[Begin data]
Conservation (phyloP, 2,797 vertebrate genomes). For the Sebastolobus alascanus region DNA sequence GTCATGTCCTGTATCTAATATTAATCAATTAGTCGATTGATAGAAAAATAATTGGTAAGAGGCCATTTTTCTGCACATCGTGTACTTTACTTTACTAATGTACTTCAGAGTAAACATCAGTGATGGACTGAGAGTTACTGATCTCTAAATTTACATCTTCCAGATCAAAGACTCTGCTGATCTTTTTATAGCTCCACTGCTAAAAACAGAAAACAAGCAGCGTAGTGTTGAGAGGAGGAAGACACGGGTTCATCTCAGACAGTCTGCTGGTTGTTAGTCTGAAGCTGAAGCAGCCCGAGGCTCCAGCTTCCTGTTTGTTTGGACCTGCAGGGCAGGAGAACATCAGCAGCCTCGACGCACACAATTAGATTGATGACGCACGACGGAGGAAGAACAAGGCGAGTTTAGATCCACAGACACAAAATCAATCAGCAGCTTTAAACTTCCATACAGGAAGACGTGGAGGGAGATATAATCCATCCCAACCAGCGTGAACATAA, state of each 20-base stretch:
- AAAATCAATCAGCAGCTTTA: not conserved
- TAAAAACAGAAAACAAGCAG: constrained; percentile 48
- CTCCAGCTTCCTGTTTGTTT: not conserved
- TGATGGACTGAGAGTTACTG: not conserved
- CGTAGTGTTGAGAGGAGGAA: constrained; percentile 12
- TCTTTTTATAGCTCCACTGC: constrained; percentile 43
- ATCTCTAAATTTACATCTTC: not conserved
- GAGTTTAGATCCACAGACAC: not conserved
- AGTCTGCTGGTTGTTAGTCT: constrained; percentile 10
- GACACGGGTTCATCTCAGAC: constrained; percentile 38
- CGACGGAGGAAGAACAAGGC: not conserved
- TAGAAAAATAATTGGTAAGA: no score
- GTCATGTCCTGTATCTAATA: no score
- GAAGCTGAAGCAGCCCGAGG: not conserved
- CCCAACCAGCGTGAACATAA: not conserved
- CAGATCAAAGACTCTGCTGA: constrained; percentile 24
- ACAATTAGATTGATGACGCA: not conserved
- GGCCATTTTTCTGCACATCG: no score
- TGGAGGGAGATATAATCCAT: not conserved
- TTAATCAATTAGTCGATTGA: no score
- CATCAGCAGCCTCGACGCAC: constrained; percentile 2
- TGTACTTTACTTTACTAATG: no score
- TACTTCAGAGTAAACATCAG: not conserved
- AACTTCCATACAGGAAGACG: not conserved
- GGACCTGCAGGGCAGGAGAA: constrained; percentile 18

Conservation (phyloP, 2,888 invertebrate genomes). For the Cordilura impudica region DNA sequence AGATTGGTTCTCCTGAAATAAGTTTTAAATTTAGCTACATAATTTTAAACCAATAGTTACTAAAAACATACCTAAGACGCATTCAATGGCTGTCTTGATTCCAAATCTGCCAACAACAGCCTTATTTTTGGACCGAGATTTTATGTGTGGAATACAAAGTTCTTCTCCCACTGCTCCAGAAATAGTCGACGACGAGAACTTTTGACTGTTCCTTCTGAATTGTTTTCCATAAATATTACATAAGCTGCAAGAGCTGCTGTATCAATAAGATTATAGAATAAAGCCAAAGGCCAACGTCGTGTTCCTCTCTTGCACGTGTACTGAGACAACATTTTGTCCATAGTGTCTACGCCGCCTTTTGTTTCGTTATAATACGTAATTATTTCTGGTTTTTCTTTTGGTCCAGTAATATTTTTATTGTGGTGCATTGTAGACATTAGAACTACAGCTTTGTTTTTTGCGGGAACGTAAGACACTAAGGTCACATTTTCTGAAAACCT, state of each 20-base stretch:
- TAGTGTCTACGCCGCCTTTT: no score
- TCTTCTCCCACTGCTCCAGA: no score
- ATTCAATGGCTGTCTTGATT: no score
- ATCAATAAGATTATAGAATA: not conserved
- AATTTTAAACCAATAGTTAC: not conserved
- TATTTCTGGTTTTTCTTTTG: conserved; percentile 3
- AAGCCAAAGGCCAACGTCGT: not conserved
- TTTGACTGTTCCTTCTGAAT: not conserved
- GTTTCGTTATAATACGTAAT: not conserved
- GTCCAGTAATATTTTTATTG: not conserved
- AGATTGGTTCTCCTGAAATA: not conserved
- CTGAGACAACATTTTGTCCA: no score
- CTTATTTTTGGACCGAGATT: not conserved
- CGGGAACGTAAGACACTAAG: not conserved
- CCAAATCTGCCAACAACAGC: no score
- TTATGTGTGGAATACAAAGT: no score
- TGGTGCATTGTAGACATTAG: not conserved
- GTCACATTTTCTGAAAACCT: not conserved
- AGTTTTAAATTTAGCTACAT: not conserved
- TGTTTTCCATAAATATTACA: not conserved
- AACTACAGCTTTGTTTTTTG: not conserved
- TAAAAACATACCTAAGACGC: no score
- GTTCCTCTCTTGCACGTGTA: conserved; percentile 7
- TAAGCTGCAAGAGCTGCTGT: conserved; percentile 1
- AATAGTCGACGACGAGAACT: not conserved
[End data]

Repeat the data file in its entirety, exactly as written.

Conservation (phyloP, 2,797 vertebrate genomes). For the Sebastolobus alascanus region DNA sequence GTCATGTCCTGTATCTAATATTAATCAATTAGTCGATTGATAGAAAAATAATTGGTAAGAGGCCATTTTTCTGCACATCGTGTACTTTACTTTACTAATGTACTTCAGAGTAAACATCAGTGATGGACTGAGAGTTACTGATCTCTAAATTTACATCTTCCAGATCAAAGACTCTGCTGATCTTTTTATAGCTCCACTGCTAAAAACAGAAAACAAGCAGCGTAGTGTTGAGAGGAGGAAGACACGGGTTCATCTCAGACAGTCTGCTGGTTGTTAGTCTGAAGCTGAAGCAGCCCGAGGCTCCAGCTTCCTGTTTGTTTGGACCTGCAGGGCAGGAGAACATCAGCAGCCTCGACGCACACAATTAGATTGATGACGCACGACGGAGGAAGAACAAGGCGAGTTTAGATCCACAGACACAAAATCAATCAGCAGCTTTAAACTTCCATACAGGAAGACGTGGAGGGAGATATAATCCATCCCAACCAGCGTGAACATAA, state of each 20-base stretch:
- AAAATCAATCAGCAGCTTTA: not conserved
- TAAAAACAGAAAACAAGCAG: constrained; percentile 48
- CTCCAGCTTCCTGTTTGTTT: not conserved
- TGATGGACTGAGAGTTACTG: not conserved
- CGTAGTGTTGAGAGGAGGAA: constrained; percentile 12
- TCTTTTTATAGCTCCACTGC: constrained; percentile 43
- ATCTCTAAATTTACATCTTC: not conserved
- GAGTTTAGATCCACAGACAC: not conserved
- AGTCTGCTGGTTGTTAGTCT: constrained; percentile 10
- GACACGGGTTCATCTCAGAC: constrained; percentile 38
- CGACGGAGGAAGAACAAGGC: not conserved
- TAGAAAAATAATTGGTAAGA: no score
- GTCATGTCCTGTATCTAATA: no score
- GAAGCTGAAGCAGCCCGAGG: not conserved
- CCCAACCAGCGTGAACATAA: not conserved
- CAGATCAAAGACTCTGCTGA: constrained; percentile 24
- ACAATTAGATTGATGACGCA: not conserved
- GGCCATTTTTCTGCACATCG: no score
- TGGAGGGAGATATAATCCAT: not conserved
- TTAATCAATTAGTCGATTGA: no score
- CATCAGCAGCCTCGACGCAC: constrained; percentile 2
- TGTACTTTACTTTACTAATG: no score
- TACTTCAGAGTAAACATCAG: not conserved
- AACTTCCATACAGGAAGACG: not conserved
- GGACCTGCAGGGCAGGAGAA: constrained; percentile 18

Conservation (phyloP, 2,888 invertebrate genomes). For the Cordilura impudica region DNA sequence AGATTGGTTCTCCTGAAATAAGTTTTAAATTTAGCTACATAATTTTAAACCAATAGTTACTAAAAACATACCTAAGACGCATTCAATGGCTGTCTTGATTCCAAATCTGCCAACAACAGCCTTATTTTTGGACCGAGATTTTATGTGTGGAATACAAAGTTCTTCTCCCACTGCTCCAGAAATAGTCGACGACGAGAACTTTTGACTGTTCCTTCTGAATTGTTTTCCATAAATATTACATAAGCTGCAAGAGCTGCTGTATCAATAAGATTATAGAATAAAGCCAAAGGCCAACGTCGTGTTCCTCTCTTGCACGTGTACTGAGACAACATTTTGTCCATAGTGTCTACGCCGCCTTTTGTTTCGTTATAATACGTAATTATTTCTGGTTTTTCTTTTGGTCCAGTAATATTTTTATTGTGGTGCATTGTAGACATTAGAACTACAGCTTTGTTTTTTGCGGGAACGTAAGACACTAAGGTCACATTTTCTGAAAACCT, state of each 20-base stretch:
- TAGTGTCTACGCCGCCTTTT: no score
- TCTTCTCCCACTGCTCCAGA: no score
- ATTCAATGGCTGTCTTGATT: no score
- ATCAATAAGATTATAGAATA: not conserved
- AATTTTAAACCAATAGTTAC: not conserved
- TATTTCTGGTTTTTCTTTTG: conserved; percentile 3
- AAGCCAAAGGCCAACGTCGT: not conserved
- TTTGACTGTTCCTTCTGAAT: not conserved
- GTTTCGTTATAATACGTAAT: not conserved
- GTCCAGTAATATTTTTATTG: not conserved
- AGATTGGTTCTCCTGAAATA: not conserved
- CTGAGACAACATTTTGTCCA: no score
- CTTATTTTTGGACCGAGATT: not conserved
- CGGGAACGTAAGACACTAAG: not conserved
- CCAAATCTGCCAACAACAGC: no score
- TTATGTGTGGAATACAAAGT: no score
- TGGTGCATTGTAGACATTAG: not conserved
- GTCACATTTTCTGAAAACCT: not conserved
- AGTTTTAAATTTAGCTACAT: not conserved
- TGTTTTCCATAAATATTACA: not conserved
- AACTACAGCTTTGTTTTTTG: not conserved
- TAAAAACATACCTAAGACGC: no score
- GTTCCTCTCTTGCACGTGTA: conserved; percentile 7
- TAAGCTGCAAGAGCTGCTGT: conserved; percentile 1
- AATAGTCGACGACGAGAACT: not conserved